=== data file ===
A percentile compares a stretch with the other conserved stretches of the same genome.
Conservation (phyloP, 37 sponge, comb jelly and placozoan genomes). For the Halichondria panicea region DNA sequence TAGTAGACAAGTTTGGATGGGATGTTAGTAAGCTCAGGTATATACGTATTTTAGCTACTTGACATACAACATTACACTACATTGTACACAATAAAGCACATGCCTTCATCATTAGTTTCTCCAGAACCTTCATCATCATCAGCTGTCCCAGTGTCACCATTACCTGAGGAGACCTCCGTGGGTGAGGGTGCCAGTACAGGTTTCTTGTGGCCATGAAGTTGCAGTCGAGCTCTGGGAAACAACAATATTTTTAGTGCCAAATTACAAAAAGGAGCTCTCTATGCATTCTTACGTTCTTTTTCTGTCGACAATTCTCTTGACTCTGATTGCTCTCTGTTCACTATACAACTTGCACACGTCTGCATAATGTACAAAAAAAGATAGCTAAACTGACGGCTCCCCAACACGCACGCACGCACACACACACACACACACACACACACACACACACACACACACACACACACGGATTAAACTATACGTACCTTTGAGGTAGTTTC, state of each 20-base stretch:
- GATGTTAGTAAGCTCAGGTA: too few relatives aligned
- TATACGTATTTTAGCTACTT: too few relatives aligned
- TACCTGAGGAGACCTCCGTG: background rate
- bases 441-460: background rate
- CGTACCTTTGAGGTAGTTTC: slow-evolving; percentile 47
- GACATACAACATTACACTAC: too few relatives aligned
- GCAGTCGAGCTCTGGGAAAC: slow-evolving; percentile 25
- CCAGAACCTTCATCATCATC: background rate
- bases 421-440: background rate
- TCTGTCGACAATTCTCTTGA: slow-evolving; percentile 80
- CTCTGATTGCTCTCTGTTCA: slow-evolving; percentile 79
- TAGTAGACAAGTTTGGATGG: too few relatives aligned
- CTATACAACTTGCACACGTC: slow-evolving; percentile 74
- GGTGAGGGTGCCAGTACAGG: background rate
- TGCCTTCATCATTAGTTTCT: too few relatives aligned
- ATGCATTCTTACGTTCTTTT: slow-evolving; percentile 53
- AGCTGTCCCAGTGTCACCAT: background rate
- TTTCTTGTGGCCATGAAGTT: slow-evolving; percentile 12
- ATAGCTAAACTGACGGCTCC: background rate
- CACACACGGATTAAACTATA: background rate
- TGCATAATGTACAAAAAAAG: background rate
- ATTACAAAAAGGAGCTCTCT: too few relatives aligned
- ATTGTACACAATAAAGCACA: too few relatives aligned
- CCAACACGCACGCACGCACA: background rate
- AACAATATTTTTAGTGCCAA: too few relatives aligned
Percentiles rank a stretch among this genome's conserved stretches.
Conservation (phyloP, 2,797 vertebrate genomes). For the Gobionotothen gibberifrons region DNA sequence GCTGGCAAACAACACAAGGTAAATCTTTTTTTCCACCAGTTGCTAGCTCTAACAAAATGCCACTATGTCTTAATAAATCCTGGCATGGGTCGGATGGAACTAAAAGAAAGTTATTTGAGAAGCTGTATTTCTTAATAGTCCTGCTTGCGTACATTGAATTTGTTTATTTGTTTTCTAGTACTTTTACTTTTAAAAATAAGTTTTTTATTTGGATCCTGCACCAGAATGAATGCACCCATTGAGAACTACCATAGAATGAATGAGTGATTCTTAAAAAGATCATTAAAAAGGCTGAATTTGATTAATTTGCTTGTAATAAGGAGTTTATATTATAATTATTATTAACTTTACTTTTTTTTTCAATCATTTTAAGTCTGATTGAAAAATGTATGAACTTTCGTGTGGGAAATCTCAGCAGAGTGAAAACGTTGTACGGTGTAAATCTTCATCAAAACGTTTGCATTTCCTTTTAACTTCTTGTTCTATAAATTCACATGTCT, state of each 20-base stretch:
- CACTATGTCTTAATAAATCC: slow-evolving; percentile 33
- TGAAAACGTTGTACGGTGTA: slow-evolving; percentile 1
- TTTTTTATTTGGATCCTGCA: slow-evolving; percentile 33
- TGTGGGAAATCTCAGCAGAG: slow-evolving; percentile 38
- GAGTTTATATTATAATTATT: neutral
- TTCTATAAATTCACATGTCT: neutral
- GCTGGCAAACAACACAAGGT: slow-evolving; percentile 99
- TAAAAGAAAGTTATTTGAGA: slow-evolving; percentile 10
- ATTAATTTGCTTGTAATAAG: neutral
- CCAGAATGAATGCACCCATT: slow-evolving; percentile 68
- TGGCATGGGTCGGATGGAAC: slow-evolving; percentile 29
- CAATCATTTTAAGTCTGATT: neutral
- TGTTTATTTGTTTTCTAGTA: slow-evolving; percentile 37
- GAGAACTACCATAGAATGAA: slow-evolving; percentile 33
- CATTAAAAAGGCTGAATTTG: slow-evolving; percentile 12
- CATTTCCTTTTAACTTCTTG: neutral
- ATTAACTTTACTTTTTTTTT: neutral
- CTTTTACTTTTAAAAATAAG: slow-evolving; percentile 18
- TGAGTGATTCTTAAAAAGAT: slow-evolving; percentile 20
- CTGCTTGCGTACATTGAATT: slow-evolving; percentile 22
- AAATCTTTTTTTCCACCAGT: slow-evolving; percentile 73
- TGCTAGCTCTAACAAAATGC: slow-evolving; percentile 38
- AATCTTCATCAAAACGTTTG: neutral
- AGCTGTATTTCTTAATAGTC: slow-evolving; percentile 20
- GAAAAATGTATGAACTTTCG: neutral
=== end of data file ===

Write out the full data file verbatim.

A percentile compares a stretch with the other conserved stretches of the same genome.
Conservation (phyloP, 37 sponge, comb jelly and placozoan genomes). For the Halichondria panicea region DNA sequence TAGTAGACAAGTTTGGATGGGATGTTAGTAAGCTCAGGTATATACGTATTTTAGCTACTTGACATACAACATTACACTACATTGTACACAATAAAGCACATGCCTTCATCATTAGTTTCTCCAGAACCTTCATCATCATCAGCTGTCCCAGTGTCACCATTACCTGAGGAGACCTCCGTGGGTGAGGGTGCCAGTACAGGTTTCTTGTGGCCATGAAGTTGCAGTCGAGCTCTGGGAAACAACAATATTTTTAGTGCCAAATTACAAAAAGGAGCTCTCTATGCATTCTTACGTTCTTTTTCTGTCGACAATTCTCTTGACTCTGATTGCTCTCTGTTCACTATACAACTTGCACACGTCTGCATAATGTACAAAAAAAGATAGCTAAACTGACGGCTCCCCAACACGCACGCACGCACACACACACACACACACACACACACACACACACACACACACACACACACGGATTAAACTATACGTACCTTTGAGGTAGTTTC, state of each 20-base stretch:
- GATGTTAGTAAGCTCAGGTA: too few relatives aligned
- TATACGTATTTTAGCTACTT: too few relatives aligned
- TACCTGAGGAGACCTCCGTG: background rate
- bases 441-460: background rate
- CGTACCTTTGAGGTAGTTTC: slow-evolving; percentile 47
- GACATACAACATTACACTAC: too few relatives aligned
- GCAGTCGAGCTCTGGGAAAC: slow-evolving; percentile 25
- CCAGAACCTTCATCATCATC: background rate
- bases 421-440: background rate
- TCTGTCGACAATTCTCTTGA: slow-evolving; percentile 80
- CTCTGATTGCTCTCTGTTCA: slow-evolving; percentile 79
- TAGTAGACAAGTTTGGATGG: too few relatives aligned
- CTATACAACTTGCACACGTC: slow-evolving; percentile 74
- GGTGAGGGTGCCAGTACAGG: background rate
- TGCCTTCATCATTAGTTTCT: too few relatives aligned
- ATGCATTCTTACGTTCTTTT: slow-evolving; percentile 53
- AGCTGTCCCAGTGTCACCAT: background rate
- TTTCTTGTGGCCATGAAGTT: slow-evolving; percentile 12
- ATAGCTAAACTGACGGCTCC: background rate
- CACACACGGATTAAACTATA: background rate
- TGCATAATGTACAAAAAAAG: background rate
- ATTACAAAAAGGAGCTCTCT: too few relatives aligned
- ATTGTACACAATAAAGCACA: too few relatives aligned
- CCAACACGCACGCACGCACA: background rate
- AACAATATTTTTAGTGCCAA: too few relatives aligned
Percentiles rank a stretch among this genome's conserved stretches.
Conservation (phyloP, 2,797 vertebrate genomes). For the Gobionotothen gibberifrons region DNA sequence GCTGGCAAACAACACAAGGTAAATCTTTTTTTCCACCAGTTGCTAGCTCTAACAAAATGCCACTATGTCTTAATAAATCCTGGCATGGGTCGGATGGAACTAAAAGAAAGTTATTTGAGAAGCTGTATTTCTTAATAGTCCTGCTTGCGTACATTGAATTTGTTTATTTGTTTTCTAGTACTTTTACTTTTAAAAATAAGTTTTTTATTTGGATCCTGCACCAGAATGAATGCACCCATTGAGAACTACCATAGAATGAATGAGTGATTCTTAAAAAGATCATTAAAAAGGCTGAATTTGATTAATTTGCTTGTAATAAGGAGTTTATATTATAATTATTATTAACTTTACTTTTTTTTTCAATCATTTTAAGTCTGATTGAAAAATGTATGAACTTTCGTGTGGGAAATCTCAGCAGAGTGAAAACGTTGTACGGTGTAAATCTTCATCAAAACGTTTGCATTTCCTTTTAACTTCTTGTTCTATAAATTCACATGTCT, state of each 20-base stretch:
- CACTATGTCTTAATAAATCC: slow-evolving; percentile 33
- TGAAAACGTTGTACGGTGTA: slow-evolving; percentile 1
- TTTTTTATTTGGATCCTGCA: slow-evolving; percentile 33
- TGTGGGAAATCTCAGCAGAG: slow-evolving; percentile 38
- GAGTTTATATTATAATTATT: neutral
- TTCTATAAATTCACATGTCT: neutral
- GCTGGCAAACAACACAAGGT: slow-evolving; percentile 99
- TAAAAGAAAGTTATTTGAGA: slow-evolving; percentile 10
- ATTAATTTGCTTGTAATAAG: neutral
- CCAGAATGAATGCACCCATT: slow-evolving; percentile 68
- TGGCATGGGTCGGATGGAAC: slow-evolving; percentile 29
- CAATCATTTTAAGTCTGATT: neutral
- TGTTTATTTGTTTTCTAGTA: slow-evolving; percentile 37
- GAGAACTACCATAGAATGAA: slow-evolving; percentile 33
- CATTAAAAAGGCTGAATTTG: slow-evolving; percentile 12
- CATTTCCTTTTAACTTCTTG: neutral
- ATTAACTTTACTTTTTTTTT: neutral
- CTTTTACTTTTAAAAATAAG: slow-evolving; percentile 18
- TGAGTGATTCTTAAAAAGAT: slow-evolving; percentile 20
- CTGCTTGCGTACATTGAATT: slow-evolving; percentile 22
- AAATCTTTTTTTCCACCAGT: slow-evolving; percentile 73
- TGCTAGCTCTAACAAAATGC: slow-evolving; percentile 38
- AATCTTCATCAAAACGTTTG: neutral
- AGCTGTATTTCTTAATAGTC: slow-evolving; percentile 20
- GAAAAATGTATGAACTTTCG: neutral